The villages of Garmisch and Partenkirchen were joined together for the 1936 winter Olympics to form a small town, which over the years has become Germany’s top winter sports resort and a popular year-round holiday destination. Garmisch-Partenkirchen is a traditional Bavarian town with quaint cobblestone streets and half-timbered buildings. It lies in a convenient location just over an hour’s easy motorway drive from Munich to the north and just under an hour’s drive from the Austrian city of Innsbruck to the south.

Garmisch-Partenkirchen is perfect for both the super fit and for those who prefer to take life at a gentler pace. In winter, downhill skiing, snowboarding, cross-country skiing and sledding are all on offer, and the fun continues into the summer with dry tobogganing, horse riding, cycling and swimming in indoor and outdoor pools and crystal clear mountain lakes.

A popular trip option combining sightseeing and fitness is a horse-drawn carriage or sleigh ride from the Olympic Stadium – worth a visit in itself – to the spectacular and slightly scary Partnach Gorge. The gorge is the starting point for numerous hiking trails, including a strenuous climb up to Schachen where ‘Mad’ King Ludwig II built a Swiss-style hunting lodge with an interior as outrageously ornate as those inside his famous fairytale castles.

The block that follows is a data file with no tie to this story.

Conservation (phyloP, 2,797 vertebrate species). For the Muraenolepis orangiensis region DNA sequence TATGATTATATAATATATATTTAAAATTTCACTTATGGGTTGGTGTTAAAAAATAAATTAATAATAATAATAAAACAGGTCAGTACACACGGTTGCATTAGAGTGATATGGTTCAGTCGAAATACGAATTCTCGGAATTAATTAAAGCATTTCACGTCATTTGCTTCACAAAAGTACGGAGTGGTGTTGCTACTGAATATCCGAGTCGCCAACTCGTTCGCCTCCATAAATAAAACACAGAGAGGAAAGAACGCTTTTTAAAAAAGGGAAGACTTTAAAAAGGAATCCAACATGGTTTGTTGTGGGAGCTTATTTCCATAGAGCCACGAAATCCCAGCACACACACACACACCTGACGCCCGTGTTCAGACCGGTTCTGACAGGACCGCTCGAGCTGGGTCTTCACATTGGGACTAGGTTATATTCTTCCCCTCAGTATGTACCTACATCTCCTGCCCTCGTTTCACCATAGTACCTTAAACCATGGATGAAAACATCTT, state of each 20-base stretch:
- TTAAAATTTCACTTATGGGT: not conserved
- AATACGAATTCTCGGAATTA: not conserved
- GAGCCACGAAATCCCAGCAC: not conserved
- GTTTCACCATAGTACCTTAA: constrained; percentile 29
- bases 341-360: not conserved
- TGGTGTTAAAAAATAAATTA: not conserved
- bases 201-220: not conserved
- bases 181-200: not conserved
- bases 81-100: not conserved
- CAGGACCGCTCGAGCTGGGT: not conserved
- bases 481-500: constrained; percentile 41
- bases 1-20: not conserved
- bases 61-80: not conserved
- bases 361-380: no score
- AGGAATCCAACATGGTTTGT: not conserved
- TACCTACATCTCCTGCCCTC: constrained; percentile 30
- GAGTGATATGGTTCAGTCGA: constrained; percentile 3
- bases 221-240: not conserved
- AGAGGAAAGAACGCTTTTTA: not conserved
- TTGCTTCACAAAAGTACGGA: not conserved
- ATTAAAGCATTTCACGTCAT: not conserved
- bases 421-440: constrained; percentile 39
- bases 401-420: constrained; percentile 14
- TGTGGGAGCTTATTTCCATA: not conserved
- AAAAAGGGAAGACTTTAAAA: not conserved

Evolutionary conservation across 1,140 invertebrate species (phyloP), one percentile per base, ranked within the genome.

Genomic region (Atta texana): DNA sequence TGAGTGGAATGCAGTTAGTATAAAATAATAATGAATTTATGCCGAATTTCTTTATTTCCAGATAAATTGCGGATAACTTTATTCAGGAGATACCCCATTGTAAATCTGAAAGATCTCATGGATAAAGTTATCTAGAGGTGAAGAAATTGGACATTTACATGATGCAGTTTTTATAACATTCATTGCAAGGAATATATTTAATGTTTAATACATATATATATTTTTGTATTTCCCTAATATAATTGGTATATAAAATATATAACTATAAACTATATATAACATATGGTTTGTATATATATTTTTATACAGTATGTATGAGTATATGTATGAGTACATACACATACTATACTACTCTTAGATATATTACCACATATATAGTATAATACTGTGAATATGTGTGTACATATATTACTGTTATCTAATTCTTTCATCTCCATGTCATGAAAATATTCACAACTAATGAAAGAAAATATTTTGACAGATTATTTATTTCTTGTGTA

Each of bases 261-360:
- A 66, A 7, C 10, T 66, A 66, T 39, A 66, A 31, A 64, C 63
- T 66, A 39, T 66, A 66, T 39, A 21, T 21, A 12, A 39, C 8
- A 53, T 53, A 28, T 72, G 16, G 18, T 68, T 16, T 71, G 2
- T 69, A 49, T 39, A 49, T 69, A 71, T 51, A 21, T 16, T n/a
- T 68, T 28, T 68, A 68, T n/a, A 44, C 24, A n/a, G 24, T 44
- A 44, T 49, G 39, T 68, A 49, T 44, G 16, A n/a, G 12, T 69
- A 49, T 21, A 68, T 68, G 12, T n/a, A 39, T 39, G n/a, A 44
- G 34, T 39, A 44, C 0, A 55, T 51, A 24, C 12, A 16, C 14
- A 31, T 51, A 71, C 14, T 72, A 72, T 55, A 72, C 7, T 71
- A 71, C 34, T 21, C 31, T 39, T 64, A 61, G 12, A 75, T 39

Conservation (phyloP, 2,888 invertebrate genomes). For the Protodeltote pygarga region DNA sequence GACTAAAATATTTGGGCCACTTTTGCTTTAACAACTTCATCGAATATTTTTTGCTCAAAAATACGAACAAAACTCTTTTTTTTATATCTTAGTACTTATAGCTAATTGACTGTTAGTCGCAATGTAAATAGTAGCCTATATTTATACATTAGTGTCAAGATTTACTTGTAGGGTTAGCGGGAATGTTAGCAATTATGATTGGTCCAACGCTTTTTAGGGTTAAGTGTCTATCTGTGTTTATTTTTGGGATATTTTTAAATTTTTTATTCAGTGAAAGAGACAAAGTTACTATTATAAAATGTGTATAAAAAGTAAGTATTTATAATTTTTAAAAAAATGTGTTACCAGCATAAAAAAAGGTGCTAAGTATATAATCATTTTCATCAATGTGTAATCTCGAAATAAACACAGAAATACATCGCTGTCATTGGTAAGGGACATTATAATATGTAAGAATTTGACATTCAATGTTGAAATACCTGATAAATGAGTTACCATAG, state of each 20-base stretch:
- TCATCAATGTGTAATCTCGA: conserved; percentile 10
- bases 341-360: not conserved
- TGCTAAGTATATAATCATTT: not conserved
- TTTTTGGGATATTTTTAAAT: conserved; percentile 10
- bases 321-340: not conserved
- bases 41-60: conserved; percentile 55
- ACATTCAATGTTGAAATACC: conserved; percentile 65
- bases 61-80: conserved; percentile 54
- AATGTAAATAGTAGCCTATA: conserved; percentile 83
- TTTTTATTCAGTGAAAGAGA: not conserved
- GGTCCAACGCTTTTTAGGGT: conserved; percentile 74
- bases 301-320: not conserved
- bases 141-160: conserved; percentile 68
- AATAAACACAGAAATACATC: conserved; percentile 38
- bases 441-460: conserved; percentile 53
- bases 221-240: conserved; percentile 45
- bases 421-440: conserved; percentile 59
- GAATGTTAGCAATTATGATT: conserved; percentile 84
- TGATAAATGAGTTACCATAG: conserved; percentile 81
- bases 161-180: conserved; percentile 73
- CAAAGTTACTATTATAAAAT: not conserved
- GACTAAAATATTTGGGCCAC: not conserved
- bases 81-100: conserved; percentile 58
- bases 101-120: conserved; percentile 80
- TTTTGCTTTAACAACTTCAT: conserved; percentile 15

• Partnach Gorge
  • Alpspix
  • Olympic Ski Jump
  • Graseckseilbahn
  • Garmisch Olympia Stadium
  • Spielbank Garmisch-Partenkirchen
  • Werdenfels Museum
  • Werdenfels Castle

Bavarian Forest National Park

The tree top walk (Baumwipfelbad) at Bavarian Forest National Park promises a close encounter with nature and adventure for the entire family. A 1,300-meter-long wooden barrier-free walkway leads visitors to the base of the dome-shaped observation tower, offering fantastic views of the forest on the way. You can also choose to participate in exciting activities en route. However, the best is saved for the last. From the 44-meter-high observation deck, you get to feast your eyes on uninterrupted views of the forest and even the snow-clad Alps.

The unbelievably picturesque LakeRachelsee, lies deep in the lap of the forest at an altitude of 1,071 meters (3,514 feet). This crystal-clear mirror lake is steeped in local myths and dark legends. It is believed that the lake was named after the devil’s grandmother, Rachel. The natives also recount the story of an evil woman who was the last to sail on this lake, and on whose death, a flock of jet-black ravens accompanied the coffin.

The Bavarian Forest National Park has approximately 300 km (186 miles) of clearly-marked hiking Trails, including hiking paths and circular trails. A hike through this dense forest, past gurgling streams and under a thick green canopy, proves to travelers that the forest really lives by its motto: Let Nature Be Nature. Over half of this forest is completely untouched by humans, which considerably ups its romance factor.